Enter a search term below to search the Austin Monitor.
Thursday, December 18, 2014 by Tyler Whitson
AE to explain CAP issues to commission
Austin Energy staff will brief the Electric Utility Commission at its Jan. 26 meeting about the automated screening process that is allegedly giving wealthy residents utility discounts intended for low-income residents. Austin Energy local government relations division director Jeff Vice said that there were no staff members prepared to comment at Monday’s EUC meeting. “I did want to assure you, though, that we’re aware of this issue,” he said. Activist Paul Robbins told the Monitor on Wednesday that he cross-checked property appraisal records and found, based on preliminary results, that more than 1,100 of 19,000 Customer Assistance Program participants studied resided in homes valued at more than $300,000. Robbins said Monday that customers are automatically enrolled in the program if they live at the same address as someone who is enrolled in one of seven other financial assistance programs such as the Children’s Health Insurance Program. “Foster children are automatically enrolled in CHIP, but, as you know, not every person that takes in a foster child is poor,” Robbins said. “I’m really here to urge Austin Energy to come up with a plan next month to give to the new City Council to change this so that the money is going to the people that need it.”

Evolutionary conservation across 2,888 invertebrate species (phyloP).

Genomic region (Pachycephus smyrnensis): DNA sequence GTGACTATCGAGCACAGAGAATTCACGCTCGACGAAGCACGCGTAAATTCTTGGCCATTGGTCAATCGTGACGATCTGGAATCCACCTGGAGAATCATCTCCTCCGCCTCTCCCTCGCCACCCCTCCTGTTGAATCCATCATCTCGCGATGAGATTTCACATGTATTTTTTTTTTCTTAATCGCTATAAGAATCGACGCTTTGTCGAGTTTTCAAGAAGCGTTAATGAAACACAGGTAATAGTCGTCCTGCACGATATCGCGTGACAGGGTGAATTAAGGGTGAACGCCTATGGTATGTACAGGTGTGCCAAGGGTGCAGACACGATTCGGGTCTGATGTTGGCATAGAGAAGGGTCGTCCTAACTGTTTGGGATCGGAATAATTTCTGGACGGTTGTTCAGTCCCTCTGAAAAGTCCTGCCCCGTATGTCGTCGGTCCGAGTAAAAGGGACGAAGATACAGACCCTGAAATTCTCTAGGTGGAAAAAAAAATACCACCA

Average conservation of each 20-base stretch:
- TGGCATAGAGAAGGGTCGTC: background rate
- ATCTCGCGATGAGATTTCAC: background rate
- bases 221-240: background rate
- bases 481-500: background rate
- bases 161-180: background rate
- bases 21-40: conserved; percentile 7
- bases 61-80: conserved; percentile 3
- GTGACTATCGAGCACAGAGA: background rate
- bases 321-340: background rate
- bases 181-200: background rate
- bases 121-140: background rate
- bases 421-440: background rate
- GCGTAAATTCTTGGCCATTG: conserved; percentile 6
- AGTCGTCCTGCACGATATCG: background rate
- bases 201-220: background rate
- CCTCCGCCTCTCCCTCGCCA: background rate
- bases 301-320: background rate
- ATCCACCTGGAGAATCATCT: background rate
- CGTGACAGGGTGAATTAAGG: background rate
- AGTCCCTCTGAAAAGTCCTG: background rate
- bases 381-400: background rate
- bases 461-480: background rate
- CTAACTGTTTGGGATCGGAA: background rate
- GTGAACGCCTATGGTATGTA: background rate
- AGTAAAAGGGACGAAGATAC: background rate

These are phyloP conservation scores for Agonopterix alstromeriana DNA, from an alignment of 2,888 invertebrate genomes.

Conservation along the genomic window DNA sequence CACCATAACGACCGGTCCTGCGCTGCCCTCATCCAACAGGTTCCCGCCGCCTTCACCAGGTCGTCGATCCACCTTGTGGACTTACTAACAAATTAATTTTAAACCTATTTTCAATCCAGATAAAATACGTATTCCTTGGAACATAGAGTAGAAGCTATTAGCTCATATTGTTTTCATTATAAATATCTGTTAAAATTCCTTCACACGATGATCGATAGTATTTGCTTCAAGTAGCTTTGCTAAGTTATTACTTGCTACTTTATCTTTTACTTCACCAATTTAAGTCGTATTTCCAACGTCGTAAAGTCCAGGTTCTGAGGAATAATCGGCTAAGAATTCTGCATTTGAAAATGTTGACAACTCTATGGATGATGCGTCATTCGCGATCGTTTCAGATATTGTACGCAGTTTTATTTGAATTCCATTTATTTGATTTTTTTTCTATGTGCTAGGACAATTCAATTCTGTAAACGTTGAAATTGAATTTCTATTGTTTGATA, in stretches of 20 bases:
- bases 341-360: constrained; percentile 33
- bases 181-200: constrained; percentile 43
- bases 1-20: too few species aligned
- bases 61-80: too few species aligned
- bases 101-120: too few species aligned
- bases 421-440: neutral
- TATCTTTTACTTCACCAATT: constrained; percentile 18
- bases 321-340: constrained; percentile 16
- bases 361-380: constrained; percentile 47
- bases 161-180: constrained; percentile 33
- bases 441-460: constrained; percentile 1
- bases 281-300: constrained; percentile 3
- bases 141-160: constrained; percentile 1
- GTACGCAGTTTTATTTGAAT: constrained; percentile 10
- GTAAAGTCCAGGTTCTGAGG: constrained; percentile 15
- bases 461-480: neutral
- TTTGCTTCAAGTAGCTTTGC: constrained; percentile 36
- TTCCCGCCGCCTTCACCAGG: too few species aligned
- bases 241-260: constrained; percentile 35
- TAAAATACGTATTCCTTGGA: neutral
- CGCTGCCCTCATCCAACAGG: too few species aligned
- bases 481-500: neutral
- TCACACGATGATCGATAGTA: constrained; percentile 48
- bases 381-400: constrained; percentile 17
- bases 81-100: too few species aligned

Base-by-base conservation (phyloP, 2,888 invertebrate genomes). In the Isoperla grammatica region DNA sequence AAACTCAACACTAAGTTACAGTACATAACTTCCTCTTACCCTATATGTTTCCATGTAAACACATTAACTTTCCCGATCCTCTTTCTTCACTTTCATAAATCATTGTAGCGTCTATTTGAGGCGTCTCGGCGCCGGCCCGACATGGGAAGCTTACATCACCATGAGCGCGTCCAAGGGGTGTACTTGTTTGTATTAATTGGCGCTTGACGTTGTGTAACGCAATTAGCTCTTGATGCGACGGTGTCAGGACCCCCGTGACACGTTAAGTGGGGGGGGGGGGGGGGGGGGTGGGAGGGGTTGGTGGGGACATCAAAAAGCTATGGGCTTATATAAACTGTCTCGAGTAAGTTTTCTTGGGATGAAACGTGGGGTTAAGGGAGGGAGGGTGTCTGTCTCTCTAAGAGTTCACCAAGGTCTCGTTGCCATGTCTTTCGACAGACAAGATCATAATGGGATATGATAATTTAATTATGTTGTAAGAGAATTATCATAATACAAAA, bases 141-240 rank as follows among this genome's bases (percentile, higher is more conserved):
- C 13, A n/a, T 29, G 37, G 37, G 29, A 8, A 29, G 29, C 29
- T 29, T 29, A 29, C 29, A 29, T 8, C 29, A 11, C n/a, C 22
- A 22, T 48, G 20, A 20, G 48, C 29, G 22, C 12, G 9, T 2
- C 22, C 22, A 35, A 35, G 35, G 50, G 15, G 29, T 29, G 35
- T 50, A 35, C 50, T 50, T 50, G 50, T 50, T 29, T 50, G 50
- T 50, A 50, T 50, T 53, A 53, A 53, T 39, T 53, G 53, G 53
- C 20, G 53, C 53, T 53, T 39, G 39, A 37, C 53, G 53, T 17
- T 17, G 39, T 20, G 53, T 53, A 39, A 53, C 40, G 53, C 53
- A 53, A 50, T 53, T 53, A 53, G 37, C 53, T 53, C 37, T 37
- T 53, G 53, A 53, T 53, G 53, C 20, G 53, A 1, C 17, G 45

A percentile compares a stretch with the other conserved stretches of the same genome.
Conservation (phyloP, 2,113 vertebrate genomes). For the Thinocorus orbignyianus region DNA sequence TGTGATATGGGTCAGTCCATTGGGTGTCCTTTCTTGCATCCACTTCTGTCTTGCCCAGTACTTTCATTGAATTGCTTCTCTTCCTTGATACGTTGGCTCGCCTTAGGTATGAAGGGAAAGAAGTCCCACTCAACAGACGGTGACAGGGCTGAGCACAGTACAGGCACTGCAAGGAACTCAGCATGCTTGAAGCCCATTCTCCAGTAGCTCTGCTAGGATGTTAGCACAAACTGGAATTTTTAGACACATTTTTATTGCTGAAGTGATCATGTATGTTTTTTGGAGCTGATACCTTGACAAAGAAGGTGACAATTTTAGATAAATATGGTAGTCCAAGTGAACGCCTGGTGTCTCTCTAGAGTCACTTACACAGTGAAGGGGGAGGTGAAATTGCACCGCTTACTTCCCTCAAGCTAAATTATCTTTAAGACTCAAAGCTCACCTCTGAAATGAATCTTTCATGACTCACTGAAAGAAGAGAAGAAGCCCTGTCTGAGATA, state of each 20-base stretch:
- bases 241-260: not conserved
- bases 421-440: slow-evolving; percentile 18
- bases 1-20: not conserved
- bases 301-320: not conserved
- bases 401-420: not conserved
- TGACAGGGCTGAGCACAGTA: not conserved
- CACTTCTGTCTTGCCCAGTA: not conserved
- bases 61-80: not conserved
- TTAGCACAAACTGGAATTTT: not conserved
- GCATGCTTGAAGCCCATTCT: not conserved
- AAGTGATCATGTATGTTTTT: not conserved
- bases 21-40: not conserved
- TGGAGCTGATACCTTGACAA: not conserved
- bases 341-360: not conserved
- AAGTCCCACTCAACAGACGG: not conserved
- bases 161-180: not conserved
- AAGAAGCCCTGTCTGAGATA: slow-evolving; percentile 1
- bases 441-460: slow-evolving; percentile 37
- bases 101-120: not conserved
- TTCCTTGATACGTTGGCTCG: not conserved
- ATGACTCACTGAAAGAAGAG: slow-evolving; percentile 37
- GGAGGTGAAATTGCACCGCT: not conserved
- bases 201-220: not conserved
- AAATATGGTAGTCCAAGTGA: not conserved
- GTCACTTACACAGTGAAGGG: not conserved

Thursday, December 18, 2014 by Michael Kanin
Adler makes the media rounds
Austin Mayor-elect Steve Adler visited multiple media outlets Wednesday, just after he collected a significant victory over opponent and City Council Member Mike Martinez. Among other themes, Adler noted that he was already working with other Council member-elects to get the ball rolling on what will be a very tight post-holiday turnaround. Adler and his new colleagues will be sworn in on Jan. 6 — when the unlucky two-year termers and a mayor pro tem will also be selected. The first Council meeting is Jan. 29.
Thursday, December 18, 2014 by Elizabeth Pagano
Christmas Bird Count volunteers needed
On Sunday, birders and bird enthusiasts are invited to take part in the Fourth Annual Lost Pines Christmas Bird Count. The count will take place from 7 a.m. to 4 p.m. Sunday at the Lost Pines Resort, though volunteers are not required to stay the whole time. The event is part of a nationwide bird count and one of 50 counts taking place in Texas. The resort is in a region that is home to about 250 bird species. Last year, volunteers counted 122 different species among the 9,843 birds tallied. Online registration closes today, but birders can continue to register by phone. The count is a collaborative effort among the Lower Colorado River Authority’s McKinney Roughs Nature Park, Hyatt Regency Lost Pines Resort and Spa, Bastrop County Audubon Society, Texas Parks and Wildlife Department’s Lost Pines Master Naturalists, and the National Audubon Society. More information can be found here.